Taipei, Taiwan, 27 May 2019 – In addition to launching the astonishing ASUS ZenBook Pro Duo, the company showed off a bevy of new things for the coming year. These come under both its ASUS and Republic of Gamers brands. Here are a few of the highlights.
ASUS ZenBook Edition 30
ASUS launched its first product way back in 1989, so this year it is celebrating its thirtieth anniversary. As part of that it’s releasing a limited run, special edition phone (of which I’ll say no more, since it won’t be coming to Australia), a high end motherboard and a very stylish ZenBook (pictured above).
The ASUS ZenBook Edition 30, as it’s called, is highly distinctive thanks to the white hand-stitched leather finish, and the Star Trek-like logo. It isn’t really Star Trek. It’s a stylised “A” monogram and is “a representation of the Chinese symbol for people and shows the humanitarian side of ASUS”.
Of course it features ASUS’ latest technology, including the ScreenPad 2.0 (see below). It runs an Intel Core i7-8565U processor with 16GB of RAM. Storage is a 1TB PCIe x4 M.2 SSD. The screen offers FullHD resolution with a diagonal of 13.3 inches. It’s driven by an NVidea GeForce MX250 video card.
But, really, who cares about this computer’s specifications. The ASUS ZenBook Edition 30 is all about making a bold, visual statement.
Also announced under the Republic of Games moniker were two new gaming headsets, both more upmarket than the company’s previous offerings.
The ROG Theta headset offers “superior 7.1 surround sound”. Each earcup is loaded with four drivers. Three are 30mm in diameter while the fourth is 40mm. They are allocated to front channels (that’s the larger ones), centre, surround and surround rear. ASUS says that by making all four drivers on each side larger, it’s able to deliver impressive bass without the need for a “subwoofer” driver.
The microphone is assisted by “AI-powered” active noise reduction. Apparently this avoids accidentally cancelling out the voice by using two intelligent techniques. First, thousands of background noises – from lawnmowers and air conditioners to barking dogs – have been analysed and profiled. The processing within the head set can identify those and remove them. Second, the system learns the voice of the user to ensure it remains unmolested by the processing.
ROG Theta Electret
The other headset is called the ROG Theta Electret. The headphones in this set are passive: a 3.1mm socket is used and they’re driven by the computer into which they’re plugged. The “Electret” part of the name comes from the technology used for one of the two drivers in each earcup. ASUS says that “Electret” is its name for electrostatic technology. It seems to have pulled of quite a neat trick with this head set. You see, electrostatic headphones (and loudspeakers) have a great reputation amongst audiophiles for the transparency of their sound reproduction. But that’s offset by the need for a special driver to make the headphones work.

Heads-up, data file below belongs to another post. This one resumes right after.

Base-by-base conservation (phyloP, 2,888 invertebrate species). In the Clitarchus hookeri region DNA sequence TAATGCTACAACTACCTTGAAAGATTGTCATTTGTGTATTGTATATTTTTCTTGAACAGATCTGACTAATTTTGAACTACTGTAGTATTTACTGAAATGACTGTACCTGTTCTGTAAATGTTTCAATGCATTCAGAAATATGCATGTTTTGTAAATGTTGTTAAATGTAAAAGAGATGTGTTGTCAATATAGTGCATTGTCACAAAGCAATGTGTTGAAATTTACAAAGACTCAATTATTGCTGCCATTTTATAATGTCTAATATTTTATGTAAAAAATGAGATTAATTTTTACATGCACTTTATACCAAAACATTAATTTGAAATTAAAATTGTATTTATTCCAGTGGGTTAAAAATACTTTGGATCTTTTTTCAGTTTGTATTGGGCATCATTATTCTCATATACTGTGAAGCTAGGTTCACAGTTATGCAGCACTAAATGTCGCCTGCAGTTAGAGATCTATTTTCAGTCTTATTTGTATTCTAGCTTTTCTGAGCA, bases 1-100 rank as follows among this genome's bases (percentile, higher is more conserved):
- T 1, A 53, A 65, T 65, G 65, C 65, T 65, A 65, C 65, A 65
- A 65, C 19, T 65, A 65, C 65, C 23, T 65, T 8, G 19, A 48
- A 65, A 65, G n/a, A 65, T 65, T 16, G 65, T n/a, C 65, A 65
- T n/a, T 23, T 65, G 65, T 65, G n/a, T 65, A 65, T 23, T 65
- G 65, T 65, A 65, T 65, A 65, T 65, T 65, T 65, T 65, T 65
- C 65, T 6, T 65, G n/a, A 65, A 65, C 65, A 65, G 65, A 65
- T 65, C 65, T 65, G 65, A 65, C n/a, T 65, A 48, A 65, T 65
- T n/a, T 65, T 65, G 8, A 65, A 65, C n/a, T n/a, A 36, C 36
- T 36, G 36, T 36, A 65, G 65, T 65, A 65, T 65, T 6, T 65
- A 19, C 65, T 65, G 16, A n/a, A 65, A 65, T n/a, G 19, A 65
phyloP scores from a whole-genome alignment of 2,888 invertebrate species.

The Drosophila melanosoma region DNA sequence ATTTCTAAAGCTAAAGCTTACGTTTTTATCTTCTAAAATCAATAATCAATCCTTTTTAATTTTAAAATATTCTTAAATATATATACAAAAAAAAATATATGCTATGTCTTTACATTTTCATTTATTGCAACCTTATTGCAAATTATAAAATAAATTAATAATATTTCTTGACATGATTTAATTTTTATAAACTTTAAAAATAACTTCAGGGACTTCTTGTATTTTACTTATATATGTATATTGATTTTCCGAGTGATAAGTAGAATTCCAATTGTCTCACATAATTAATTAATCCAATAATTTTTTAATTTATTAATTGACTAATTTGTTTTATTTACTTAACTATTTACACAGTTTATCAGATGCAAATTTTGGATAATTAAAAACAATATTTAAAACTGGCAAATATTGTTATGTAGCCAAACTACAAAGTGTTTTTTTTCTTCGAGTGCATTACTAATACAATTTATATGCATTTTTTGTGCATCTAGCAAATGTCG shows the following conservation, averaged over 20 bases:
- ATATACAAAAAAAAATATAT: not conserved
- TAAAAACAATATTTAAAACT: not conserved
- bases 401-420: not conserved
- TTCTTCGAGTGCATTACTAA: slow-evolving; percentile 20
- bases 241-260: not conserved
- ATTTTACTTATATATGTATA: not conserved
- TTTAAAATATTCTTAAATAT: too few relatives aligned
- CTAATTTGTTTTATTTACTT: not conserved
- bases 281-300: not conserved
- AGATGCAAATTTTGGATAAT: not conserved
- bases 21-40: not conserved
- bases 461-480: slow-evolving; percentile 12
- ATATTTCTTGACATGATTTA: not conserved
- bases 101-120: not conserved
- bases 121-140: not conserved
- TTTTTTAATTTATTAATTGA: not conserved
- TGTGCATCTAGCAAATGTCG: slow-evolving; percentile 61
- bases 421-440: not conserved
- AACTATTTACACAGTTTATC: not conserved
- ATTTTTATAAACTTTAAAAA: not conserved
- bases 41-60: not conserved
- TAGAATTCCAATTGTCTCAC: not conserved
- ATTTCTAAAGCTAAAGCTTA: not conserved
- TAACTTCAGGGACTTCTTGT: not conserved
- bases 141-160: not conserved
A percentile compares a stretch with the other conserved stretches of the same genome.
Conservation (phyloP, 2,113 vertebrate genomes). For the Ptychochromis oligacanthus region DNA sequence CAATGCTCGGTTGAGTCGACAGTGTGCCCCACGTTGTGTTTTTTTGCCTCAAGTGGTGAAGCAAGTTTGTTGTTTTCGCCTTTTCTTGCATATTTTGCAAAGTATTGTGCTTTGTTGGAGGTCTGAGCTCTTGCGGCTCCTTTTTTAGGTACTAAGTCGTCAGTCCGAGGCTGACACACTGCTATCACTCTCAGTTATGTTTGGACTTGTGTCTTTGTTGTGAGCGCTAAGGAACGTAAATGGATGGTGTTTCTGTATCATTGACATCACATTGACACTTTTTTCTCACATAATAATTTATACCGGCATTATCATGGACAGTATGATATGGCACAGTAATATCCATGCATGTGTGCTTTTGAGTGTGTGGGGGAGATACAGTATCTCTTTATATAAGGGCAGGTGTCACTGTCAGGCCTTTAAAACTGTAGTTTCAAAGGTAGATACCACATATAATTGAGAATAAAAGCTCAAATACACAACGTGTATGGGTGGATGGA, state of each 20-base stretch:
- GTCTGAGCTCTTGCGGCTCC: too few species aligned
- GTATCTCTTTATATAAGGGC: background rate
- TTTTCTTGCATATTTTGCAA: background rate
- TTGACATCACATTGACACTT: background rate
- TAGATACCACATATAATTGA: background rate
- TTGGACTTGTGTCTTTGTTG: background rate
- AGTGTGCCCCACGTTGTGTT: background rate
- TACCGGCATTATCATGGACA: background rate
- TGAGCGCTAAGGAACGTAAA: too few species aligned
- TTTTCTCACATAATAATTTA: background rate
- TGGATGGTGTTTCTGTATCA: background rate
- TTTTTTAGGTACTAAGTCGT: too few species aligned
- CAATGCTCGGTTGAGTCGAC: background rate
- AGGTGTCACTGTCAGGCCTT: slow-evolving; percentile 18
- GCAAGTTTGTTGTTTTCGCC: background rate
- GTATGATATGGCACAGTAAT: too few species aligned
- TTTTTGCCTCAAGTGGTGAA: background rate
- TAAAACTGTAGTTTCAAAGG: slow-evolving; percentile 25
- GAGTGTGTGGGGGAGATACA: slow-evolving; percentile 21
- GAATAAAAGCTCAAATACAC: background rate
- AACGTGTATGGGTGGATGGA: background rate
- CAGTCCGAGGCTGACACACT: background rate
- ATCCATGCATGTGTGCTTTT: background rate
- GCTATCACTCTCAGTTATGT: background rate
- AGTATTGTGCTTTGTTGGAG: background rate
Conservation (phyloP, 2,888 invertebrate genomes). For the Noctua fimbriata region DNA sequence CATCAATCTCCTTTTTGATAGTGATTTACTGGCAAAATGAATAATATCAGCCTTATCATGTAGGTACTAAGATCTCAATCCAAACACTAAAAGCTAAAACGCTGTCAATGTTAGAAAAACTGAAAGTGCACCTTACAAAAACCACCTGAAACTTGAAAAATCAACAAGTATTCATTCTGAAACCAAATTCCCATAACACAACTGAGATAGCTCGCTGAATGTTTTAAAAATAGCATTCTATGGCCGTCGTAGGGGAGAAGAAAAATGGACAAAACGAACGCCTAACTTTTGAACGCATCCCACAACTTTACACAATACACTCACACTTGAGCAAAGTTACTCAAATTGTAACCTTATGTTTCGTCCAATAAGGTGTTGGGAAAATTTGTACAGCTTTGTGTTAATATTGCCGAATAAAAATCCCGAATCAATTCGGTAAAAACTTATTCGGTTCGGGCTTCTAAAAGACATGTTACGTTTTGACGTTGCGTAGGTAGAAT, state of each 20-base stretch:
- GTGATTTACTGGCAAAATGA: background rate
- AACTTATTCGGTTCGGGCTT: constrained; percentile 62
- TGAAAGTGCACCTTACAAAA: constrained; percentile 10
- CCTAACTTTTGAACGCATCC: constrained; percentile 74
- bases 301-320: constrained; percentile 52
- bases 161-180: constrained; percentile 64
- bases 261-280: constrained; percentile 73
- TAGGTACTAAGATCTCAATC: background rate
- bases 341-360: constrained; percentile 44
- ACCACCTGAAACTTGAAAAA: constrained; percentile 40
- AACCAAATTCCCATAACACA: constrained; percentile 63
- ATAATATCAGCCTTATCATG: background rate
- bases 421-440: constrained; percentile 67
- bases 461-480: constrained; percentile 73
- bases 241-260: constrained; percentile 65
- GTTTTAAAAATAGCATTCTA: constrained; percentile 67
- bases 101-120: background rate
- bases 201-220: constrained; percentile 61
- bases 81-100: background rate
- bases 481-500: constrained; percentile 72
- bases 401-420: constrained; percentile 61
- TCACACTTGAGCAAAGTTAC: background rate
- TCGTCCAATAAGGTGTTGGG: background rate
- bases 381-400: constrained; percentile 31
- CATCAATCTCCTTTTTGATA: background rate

You see, electrostatic speakers don’t use a coil of wire in a magnetic field to push a cone or surface. Instead the signal is boosted enormously in voltage and applied to two perforated metal plates, called stators, which are parallel to each other and slightly separated. In between them is an extremely thin sheet of conductive, but high resistance, material to which a fixed voltage – also very high — has been applied. It’s applying that charge which complicates matters. I really don’t know how ASUS could do this in a passive design, apparently without any power source. Nonetheless, that’s what it says.
Perhaps it’s easier because the “electret” drivers only handle frequencies above 7,500 hertz. So that’s only a small proportion of the total energy in the signal. The deeper stuff – low treble, mid-range and bass – is all handled by the second driver in each earcup. That’s a dynamic driver, a more conventional design.
Last year I was extremely impressed with the ASUS’ innovative ScreenPad. That combined an over-sized touchpad with a colour display screen. It could be used with virtual control buttons as a kind of accelerator for interactivity and control. Or it could show a limited range of outputs, such as video and photos. And it could work as a numeric keypad.
As we now know, a massively upgraded version of this – called the ScreenPad Plus – is a core feature of the ASUS ZenBook Pro Duo. But for those who can’t afford the $5K of that device, ASUS is expanding the original ScreenPad in two ways.
One way is improved functionality. The ScreenPad 2.0 is a little larger, and far more capable. Apps can be run within it. Pages of control functions can be accessed by swiping the pad to the side. The arrangement of the control buttons can be edited by touching and holding in the manner familiar to all from mobile phones. There’s also a hot key to instantly switch the ScreenPad function between display and touchpad functionality.
The other way is by extending the ScreenPad 2.0 to more computers. It will now be available in the 13 inch, 14 inch and 15 inch ZenBook computer, the 14 and 15 inch Flipbook computers and in the S14 and S15 VivoBook computers.
Finally, ASUS also announced its intention to become the dominant commercial PC supplier in the APEC region within 36 months. It already has the Number 1 sales feathers in its cap in the region for gaming and personal computing. As part of this goal, it’s rebranding its commercial computing offerings. No longer with they be ASUS Pro. They’ll be ASUS ExpertBook and ASUS ExpertPC.
(The writer attended the ASUS launch in Taipei, Taiwan as a guest of ASUS.) ASUS’ Australian website is here.